Thoughtful, detailed coverage of the Mac, iPhone, and iPad, plus the best-selling Take Control ebooks.

 

 

Pick an apple! 
 
Extract Directly from Time Machine

Normally you use Time Machine to restore lost data in a file like this: within the Time Machine interface, you go back to the time the file was not yet messed up, and you restore it to replace the file you have now.

You can also elect to keep both, but the restored file takes the name and place of the current one. So, if you have made changes since the backup took place that you would like to keep, they are lost, or you have to mess around a bit to merge changes, rename files, and trash the unwanted one.

As an alternative, you can browse the Time Machine backup volume directly in the Finder like any normal disk, navigate through the chronological backup hierarchy, and find the file which contains the lost content.

Once you've found it, you can open it and the current version of the file side-by-side, and copy information from Time Machine's version of the file into the current one, without losing any content you put in it since the backup was made.

Submitted by
Eolake Stobblehouse

 
 
Previous: TidBITS 893 Next: TidBITS 895

No Issue on 03-Sep-07

The next TidBITS issue will arrive on 10-Sep-07, due to the Labor Day holiday in the United States.Show full article

iPhone, iLife '08 Receive Bug-Fix Updates

Apple has released iPhone 1.0.2, iMovie 7.0.1, and iWeb 2.0.1 to fix bugs and address issues with publishing .Mac Web galleries.Show full article

AT&T Simplifies iPhone Bills

AT&T finally sees the light about sending fully itemized paper bills to iPhone customers; everyone will now receive summarized paper bills unless they desperately need to help with global deforestation.Show full article

Erlang Nearly at Drinking Age

It turns out the programming language Erlang has been around for about 20 years, making it almost old enough to drink. Alcohol would definitely enhance the Erlang video experience.Show full article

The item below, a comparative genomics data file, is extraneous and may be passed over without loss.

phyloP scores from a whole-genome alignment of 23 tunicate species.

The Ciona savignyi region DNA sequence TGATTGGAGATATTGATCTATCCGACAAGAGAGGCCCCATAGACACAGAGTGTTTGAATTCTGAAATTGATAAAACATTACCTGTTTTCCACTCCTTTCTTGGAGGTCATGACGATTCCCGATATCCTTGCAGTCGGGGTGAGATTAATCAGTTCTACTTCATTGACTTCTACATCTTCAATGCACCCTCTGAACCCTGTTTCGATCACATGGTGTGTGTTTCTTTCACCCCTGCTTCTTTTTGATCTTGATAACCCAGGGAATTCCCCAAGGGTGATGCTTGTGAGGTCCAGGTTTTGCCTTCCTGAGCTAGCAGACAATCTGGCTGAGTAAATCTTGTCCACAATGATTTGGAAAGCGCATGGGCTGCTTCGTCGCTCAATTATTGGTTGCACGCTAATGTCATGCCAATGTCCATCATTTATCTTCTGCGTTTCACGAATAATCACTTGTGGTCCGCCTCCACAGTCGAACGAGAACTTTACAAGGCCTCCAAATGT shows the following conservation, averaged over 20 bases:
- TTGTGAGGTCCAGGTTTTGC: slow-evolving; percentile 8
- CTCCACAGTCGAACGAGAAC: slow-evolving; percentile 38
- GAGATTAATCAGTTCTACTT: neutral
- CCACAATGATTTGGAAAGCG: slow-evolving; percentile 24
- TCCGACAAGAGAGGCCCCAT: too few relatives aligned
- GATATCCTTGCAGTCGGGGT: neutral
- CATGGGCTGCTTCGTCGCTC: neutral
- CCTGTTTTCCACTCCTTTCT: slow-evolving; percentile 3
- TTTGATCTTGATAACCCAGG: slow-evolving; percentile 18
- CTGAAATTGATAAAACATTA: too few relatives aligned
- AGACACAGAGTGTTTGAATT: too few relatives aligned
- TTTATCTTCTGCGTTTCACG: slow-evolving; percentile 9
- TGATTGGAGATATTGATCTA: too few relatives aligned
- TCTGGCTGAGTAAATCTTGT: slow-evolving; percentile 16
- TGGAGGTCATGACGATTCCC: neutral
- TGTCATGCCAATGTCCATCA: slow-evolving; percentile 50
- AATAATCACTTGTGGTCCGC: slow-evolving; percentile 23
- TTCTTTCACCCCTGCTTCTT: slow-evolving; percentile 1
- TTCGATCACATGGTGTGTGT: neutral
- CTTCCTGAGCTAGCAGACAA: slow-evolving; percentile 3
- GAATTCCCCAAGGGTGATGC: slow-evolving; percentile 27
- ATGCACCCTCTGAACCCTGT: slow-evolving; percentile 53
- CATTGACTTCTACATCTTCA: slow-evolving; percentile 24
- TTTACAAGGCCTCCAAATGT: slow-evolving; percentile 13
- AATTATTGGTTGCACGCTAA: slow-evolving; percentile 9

Office 2004 11.3.7 Blocks Malicious Memories

Microsoft Office 2004 for Mac has been updated yet again to block potential security issues.Show full article

DealBITS Drawing: Win a Copy of Nisus Writer Pro

Win a copy of Nisus Software's powerful word processor Nisus Writer Pro in our latest DealBITS drawing!Show full article

Tools We Use: Teleport

The free Teleport utility enables you to control multiple networked Macs from a single keyboard and mouse. It's very cool, and worth using for anyone who wants to use multiple Macs at the same time.Show full article

UPS, I Did It Again: Bits Versus Atoms

Our long-time co-location facility, Digital Forest - the folks that house our servers and provide juice, cooling, and connectivity - needed to add additional capacity for their power backup. Even though the large new units would slide through the building, it was unclear whether certain paths along the way were engineered to handle that much point weight. Why not rip open the roof, instead?Show full article

TidBITS AutoCorrect Dictionary Enhances Typinator

The addition of the 2,300-word TidBITS AutoCorrect Dictionary makes Typinator even more useful for correcting typos and misspellings.Show full article

Sidejack Attack Jimmies Open Gmail, Other Services

"Sidejacking" has entered the lexicon of network attacks. This newly defined term refers to a method of hijacking an in-progress Web session with a remote service - like Gmail - by intercepting and re-using the credentials that identify you to that server. Protecting against sidejacking may take a rethink on the part of Web site operators, users, and browser makers.Show full article

Hot Topics in TidBITS Talk/27-Aug-07

Find out what the TidBITS community is talking about this week!Show full article

Show the full text of all articles